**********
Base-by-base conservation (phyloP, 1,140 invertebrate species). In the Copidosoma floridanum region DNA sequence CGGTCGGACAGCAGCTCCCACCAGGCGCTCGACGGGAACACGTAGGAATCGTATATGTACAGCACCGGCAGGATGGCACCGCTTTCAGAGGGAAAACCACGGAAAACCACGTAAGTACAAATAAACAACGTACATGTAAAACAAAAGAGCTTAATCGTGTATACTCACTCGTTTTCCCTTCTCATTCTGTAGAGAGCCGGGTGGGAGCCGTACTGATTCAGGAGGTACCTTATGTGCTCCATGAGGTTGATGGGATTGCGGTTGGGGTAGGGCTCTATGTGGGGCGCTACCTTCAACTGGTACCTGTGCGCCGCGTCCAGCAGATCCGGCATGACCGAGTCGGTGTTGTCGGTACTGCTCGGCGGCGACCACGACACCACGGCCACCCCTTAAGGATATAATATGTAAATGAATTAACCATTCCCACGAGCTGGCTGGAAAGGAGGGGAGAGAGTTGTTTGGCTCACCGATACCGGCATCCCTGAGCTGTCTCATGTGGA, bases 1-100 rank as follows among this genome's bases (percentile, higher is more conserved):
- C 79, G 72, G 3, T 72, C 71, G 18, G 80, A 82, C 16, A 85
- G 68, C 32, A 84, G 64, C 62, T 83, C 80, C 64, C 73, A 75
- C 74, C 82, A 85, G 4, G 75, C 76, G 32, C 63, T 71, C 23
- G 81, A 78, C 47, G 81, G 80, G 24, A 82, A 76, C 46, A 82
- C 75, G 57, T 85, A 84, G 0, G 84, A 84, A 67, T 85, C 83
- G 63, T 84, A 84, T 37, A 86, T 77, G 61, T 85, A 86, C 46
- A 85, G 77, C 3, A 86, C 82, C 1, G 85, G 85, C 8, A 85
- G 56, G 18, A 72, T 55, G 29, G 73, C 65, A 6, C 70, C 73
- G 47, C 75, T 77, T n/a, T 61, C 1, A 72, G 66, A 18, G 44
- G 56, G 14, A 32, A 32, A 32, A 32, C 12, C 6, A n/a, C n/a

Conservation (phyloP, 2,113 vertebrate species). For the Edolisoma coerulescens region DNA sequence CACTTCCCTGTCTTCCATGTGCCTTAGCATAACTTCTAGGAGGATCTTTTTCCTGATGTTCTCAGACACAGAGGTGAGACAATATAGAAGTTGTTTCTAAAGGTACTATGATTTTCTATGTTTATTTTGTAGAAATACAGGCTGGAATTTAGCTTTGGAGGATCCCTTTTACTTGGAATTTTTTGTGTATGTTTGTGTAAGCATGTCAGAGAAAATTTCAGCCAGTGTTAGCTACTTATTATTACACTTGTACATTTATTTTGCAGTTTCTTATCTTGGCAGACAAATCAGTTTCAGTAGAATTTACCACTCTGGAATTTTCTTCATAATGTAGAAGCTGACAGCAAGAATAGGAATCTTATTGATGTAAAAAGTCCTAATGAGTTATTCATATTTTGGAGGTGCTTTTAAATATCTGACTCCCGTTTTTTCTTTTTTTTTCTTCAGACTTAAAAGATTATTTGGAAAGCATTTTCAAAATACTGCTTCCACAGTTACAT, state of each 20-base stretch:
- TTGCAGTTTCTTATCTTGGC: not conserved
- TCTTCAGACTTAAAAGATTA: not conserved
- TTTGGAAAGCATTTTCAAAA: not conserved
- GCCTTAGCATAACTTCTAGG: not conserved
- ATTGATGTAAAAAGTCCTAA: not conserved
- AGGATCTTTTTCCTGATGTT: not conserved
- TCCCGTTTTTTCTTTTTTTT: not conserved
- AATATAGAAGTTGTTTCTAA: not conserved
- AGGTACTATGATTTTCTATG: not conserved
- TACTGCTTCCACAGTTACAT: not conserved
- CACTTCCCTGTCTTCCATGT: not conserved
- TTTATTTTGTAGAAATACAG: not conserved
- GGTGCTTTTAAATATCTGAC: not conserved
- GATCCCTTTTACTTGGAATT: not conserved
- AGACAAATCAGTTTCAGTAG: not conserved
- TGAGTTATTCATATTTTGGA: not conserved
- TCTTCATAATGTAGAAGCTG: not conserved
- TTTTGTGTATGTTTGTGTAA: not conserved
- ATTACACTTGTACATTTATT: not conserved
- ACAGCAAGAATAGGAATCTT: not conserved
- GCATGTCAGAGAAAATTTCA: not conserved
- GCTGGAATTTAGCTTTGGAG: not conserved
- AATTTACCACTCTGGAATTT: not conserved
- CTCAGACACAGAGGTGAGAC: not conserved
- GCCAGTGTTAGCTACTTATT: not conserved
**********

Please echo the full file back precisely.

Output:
Base-by-base conservation (phyloP, 1,140 invertebrate species). In the Copidosoma floridanum region DNA sequence CGGTCGGACAGCAGCTCCCACCAGGCGCTCGACGGGAACACGTAGGAATCGTATATGTACAGCACCGGCAGGATGGCACCGCTTTCAGAGGGAAAACCACGGAAAACCACGTAAGTACAAATAAACAACGTACATGTAAAACAAAAGAGCTTAATCGTGTATACTCACTCGTTTTCCCTTCTCATTCTGTAGAGAGCCGGGTGGGAGCCGTACTGATTCAGGAGGTACCTTATGTGCTCCATGAGGTTGATGGGATTGCGGTTGGGGTAGGGCTCTATGTGGGGCGCTACCTTCAACTGGTACCTGTGCGCCGCGTCCAGCAGATCCGGCATGACCGAGTCGGTGTTGTCGGTACTGCTCGGCGGCGACCACGACACCACGGCCACCCCTTAAGGATATAATATGTAAATGAATTAACCATTCCCACGAGCTGGCTGGAAAGGAGGGGAGAGAGTTGTTTGGCTCACCGATACCGGCATCCCTGAGCTGTCTCATGTGGA, bases 1-100 rank as follows among this genome's bases (percentile, higher is more conserved):
- C 79, G 72, G 3, T 72, C 71, G 18, G 80, A 82, C 16, A 85
- G 68, C 32, A 84, G 64, C 62, T 83, C 80, C 64, C 73, A 75
- C 74, C 82, A 85, G 4, G 75, C 76, G 32, C 63, T 71, C 23
- G 81, A 78, C 47, G 81, G 80, G 24, A 82, A 76, C 46, A 82
- C 75, G 57, T 85, A 84, G 0, G 84, A 84, A 67, T 85, C 83
- G 63, T 84, A 84, T 37, A 86, T 77, G 61, T 85, A 86, C 46
- A 85, G 77, C 3, A 86, C 82, C 1, G 85, G 85, C 8, A 85
- G 56, G 18, A 72, T 55, G 29, G 73, C 65, A 6, C 70, C 73
- G 47, C 75, T 77, T n/a, T 61, C 1, A 72, G 66, A 18, G 44
- G 56, G 14, A 32, A 32, A 32, A 32, C 12, C 6, A n/a, C n/a

Conservation (phyloP, 2,113 vertebrate species). For the Edolisoma coerulescens region DNA sequence CACTTCCCTGTCTTCCATGTGCCTTAGCATAACTTCTAGGAGGATCTTTTTCCTGATGTTCTCAGACACAGAGGTGAGACAATATAGAAGTTGTTTCTAAAGGTACTATGATTTTCTATGTTTATTTTGTAGAAATACAGGCTGGAATTTAGCTTTGGAGGATCCCTTTTACTTGGAATTTTTTGTGTATGTTTGTGTAAGCATGTCAGAGAAAATTTCAGCCAGTGTTAGCTACTTATTATTACACTTGTACATTTATTTTGCAGTTTCTTATCTTGGCAGACAAATCAGTTTCAGTAGAATTTACCACTCTGGAATTTTCTTCATAATGTAGAAGCTGACAGCAAGAATAGGAATCTTATTGATGTAAAAAGTCCTAATGAGTTATTCATATTTTGGAGGTGCTTTTAAATATCTGACTCCCGTTTTTTCTTTTTTTTTCTTCAGACTTAAAAGATTATTTGGAAAGCATTTTCAAAATACTGCTTCCACAGTTACAT, state of each 20-base stretch:
- TTGCAGTTTCTTATCTTGGC: not conserved
- TCTTCAGACTTAAAAGATTA: not conserved
- TTTGGAAAGCATTTTCAAAA: not conserved
- GCCTTAGCATAACTTCTAGG: not conserved
- ATTGATGTAAAAAGTCCTAA: not conserved
- AGGATCTTTTTCCTGATGTT: not conserved
- TCCCGTTTTTTCTTTTTTTT: not conserved
- AATATAGAAGTTGTTTCTAA: not conserved
- AGGTACTATGATTTTCTATG: not conserved
- TACTGCTTCCACAGTTACAT: not conserved
- CACTTCCCTGTCTTCCATGT: not conserved
- TTTATTTTGTAGAAATACAG: not conserved
- GGTGCTTTTAAATATCTGAC: not conserved
- GATCCCTTTTACTTGGAATT: not conserved
- AGACAAATCAGTTTCAGTAG: not conserved
- TGAGTTATTCATATTTTGGA: not conserved
- TCTTCATAATGTAGAAGCTG: not conserved
- TTTTGTGTATGTTTGTGTAA: not conserved
- ATTACACTTGTACATTTATT: not conserved
- ACAGCAAGAATAGGAATCTT: not conserved
- GCATGTCAGAGAAAATTTCA: not conserved
- GCTGGAATTTAGCTTTGGAG: not conserved
- AATTTACCACTCTGGAATTT: not conserved
- CTCAGACACAGAGGTGAGAC: not conserved
- GCCAGTGTTAGCTACTTATT: not conserved